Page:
This paper examines the utility of restriction fragment length polymorphisms (RFLPs) for paternity analysis. While, on the average, 99% of falsely accused males can be excluded with the standard battery of blood group antigens, red cell enzymes, serum proteins, and HLA antigens, there are still mother-child pairs for whom the exclusion probability is not high. It has been suggested that additional resolution would be available with RFLPs. We have the strategic aspects of using RFLPs for paternity analysis, comparing the efficacy and cost of a multimarker haplotypic set with those of a comparable set of unlinked RFLPs, using published frequencies for the β-globin complex, the serum albumin region, and the growth hormone region. There are four major findings. (1) Greater resolution is obtained with a carefully chosen set of tightly linked RFLPs producing chromosomal haplotypes than with a comparable set (same allele frequencies) of unlinked markers, but only if it is possible to establish linkage phase unambiguously. (2) Assay of linked sets is cheaper than is the assay of unlinked markers, but the cost advantage is optimized with sets of no more than two or three linked markers. (3) Also, with more than two or three tightly linked markers, the haplotypic frequencies are too poorly estimated to provide a reliable measure of the probability of paternity for unexcluded males, given the sample sizes likely to be available in the near future. (4) Optimal resolution, minimal cost, and acceptable accuracy are obtained with several independent sets of no more than two or three tightly linked RFLP markers each. With current technology, RFLP analysis is more expensive for the same level of genetic resolution than is the standard battery, but gradual replacement of the latter can be anticipated as economies of scale reduce the cost of the DNA technology.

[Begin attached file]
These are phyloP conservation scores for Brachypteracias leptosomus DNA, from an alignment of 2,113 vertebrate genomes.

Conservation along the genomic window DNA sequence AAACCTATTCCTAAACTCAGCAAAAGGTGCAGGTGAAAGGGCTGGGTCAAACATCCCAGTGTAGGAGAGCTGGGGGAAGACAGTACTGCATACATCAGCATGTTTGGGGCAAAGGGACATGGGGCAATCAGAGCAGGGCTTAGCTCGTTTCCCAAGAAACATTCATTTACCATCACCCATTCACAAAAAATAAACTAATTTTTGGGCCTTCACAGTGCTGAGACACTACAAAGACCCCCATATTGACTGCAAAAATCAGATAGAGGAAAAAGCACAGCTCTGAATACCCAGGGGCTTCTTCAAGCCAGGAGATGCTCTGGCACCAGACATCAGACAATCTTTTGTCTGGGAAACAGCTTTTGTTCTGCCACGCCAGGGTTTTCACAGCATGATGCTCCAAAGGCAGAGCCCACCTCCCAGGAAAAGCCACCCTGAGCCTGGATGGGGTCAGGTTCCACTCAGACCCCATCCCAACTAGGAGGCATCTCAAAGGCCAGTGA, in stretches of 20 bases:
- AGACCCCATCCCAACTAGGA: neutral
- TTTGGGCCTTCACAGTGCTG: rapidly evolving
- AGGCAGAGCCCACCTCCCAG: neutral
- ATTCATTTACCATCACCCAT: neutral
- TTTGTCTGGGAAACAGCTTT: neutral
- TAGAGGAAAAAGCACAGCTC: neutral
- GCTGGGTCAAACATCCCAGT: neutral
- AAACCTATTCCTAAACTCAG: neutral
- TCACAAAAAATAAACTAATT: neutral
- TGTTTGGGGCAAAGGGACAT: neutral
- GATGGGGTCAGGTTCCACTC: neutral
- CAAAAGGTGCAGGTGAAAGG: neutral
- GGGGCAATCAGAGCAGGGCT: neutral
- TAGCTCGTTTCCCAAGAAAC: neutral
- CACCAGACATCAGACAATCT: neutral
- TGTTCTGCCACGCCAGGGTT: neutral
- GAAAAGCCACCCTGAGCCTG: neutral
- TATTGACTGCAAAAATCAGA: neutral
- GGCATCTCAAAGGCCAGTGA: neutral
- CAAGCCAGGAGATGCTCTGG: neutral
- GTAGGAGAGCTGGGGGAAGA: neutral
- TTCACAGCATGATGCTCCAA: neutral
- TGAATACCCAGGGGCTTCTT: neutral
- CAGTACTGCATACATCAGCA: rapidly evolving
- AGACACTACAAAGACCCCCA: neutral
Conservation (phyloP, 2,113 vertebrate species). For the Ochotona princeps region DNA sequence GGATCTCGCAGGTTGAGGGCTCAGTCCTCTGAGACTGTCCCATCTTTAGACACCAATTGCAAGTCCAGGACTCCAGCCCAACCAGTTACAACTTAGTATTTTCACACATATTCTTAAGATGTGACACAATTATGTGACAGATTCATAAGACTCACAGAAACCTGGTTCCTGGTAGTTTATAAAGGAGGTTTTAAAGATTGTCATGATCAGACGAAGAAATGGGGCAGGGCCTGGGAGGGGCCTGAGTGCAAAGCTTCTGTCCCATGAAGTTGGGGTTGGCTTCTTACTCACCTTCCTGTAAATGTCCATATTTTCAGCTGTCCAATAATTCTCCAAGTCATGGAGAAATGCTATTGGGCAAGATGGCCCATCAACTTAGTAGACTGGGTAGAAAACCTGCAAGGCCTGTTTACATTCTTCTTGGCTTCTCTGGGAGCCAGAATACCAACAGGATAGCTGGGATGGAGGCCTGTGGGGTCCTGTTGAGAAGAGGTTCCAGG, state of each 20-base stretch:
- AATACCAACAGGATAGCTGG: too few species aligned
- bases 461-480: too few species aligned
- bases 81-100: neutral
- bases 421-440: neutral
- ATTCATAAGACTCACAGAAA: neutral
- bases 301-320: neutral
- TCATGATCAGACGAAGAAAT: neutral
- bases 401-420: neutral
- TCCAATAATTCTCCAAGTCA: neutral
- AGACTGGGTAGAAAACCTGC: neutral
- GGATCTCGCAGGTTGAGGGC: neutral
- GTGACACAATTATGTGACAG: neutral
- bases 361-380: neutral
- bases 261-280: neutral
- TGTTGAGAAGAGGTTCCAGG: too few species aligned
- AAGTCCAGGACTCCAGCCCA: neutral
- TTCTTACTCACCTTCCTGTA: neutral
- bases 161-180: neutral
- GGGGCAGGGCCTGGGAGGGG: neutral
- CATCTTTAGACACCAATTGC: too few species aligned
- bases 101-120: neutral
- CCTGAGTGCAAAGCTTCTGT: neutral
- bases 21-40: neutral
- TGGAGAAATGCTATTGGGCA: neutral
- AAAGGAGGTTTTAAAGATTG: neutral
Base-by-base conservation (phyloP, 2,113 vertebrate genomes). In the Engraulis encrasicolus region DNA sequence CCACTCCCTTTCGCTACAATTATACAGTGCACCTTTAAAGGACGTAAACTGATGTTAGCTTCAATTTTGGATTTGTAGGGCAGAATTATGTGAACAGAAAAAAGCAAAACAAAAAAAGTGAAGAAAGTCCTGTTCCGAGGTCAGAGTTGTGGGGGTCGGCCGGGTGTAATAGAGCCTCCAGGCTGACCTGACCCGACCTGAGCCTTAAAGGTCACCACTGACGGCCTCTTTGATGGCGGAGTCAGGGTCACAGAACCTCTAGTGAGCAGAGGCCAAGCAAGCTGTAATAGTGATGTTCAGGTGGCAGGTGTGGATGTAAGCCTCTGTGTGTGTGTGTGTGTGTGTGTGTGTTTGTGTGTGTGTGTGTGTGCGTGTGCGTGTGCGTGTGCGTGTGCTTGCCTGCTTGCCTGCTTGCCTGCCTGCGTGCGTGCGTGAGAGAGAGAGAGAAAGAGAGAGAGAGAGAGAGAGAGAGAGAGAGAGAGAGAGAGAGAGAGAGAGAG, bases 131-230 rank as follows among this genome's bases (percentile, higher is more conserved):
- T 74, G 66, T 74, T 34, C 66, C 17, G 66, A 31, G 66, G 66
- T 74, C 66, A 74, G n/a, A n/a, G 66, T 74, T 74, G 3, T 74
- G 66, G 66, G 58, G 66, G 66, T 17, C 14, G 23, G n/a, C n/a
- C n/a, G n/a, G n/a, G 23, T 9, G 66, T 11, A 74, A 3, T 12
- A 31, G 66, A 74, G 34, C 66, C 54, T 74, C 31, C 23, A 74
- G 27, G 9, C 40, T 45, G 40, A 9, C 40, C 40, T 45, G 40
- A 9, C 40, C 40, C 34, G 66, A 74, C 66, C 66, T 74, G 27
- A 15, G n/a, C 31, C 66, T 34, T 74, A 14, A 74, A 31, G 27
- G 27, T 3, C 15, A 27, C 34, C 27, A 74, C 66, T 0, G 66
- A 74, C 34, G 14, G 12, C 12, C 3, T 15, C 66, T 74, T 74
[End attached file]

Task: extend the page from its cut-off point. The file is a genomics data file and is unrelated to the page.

|Number of pages||22|
|Journal||American Journal of Human Genetics|
|State||Published - 1986|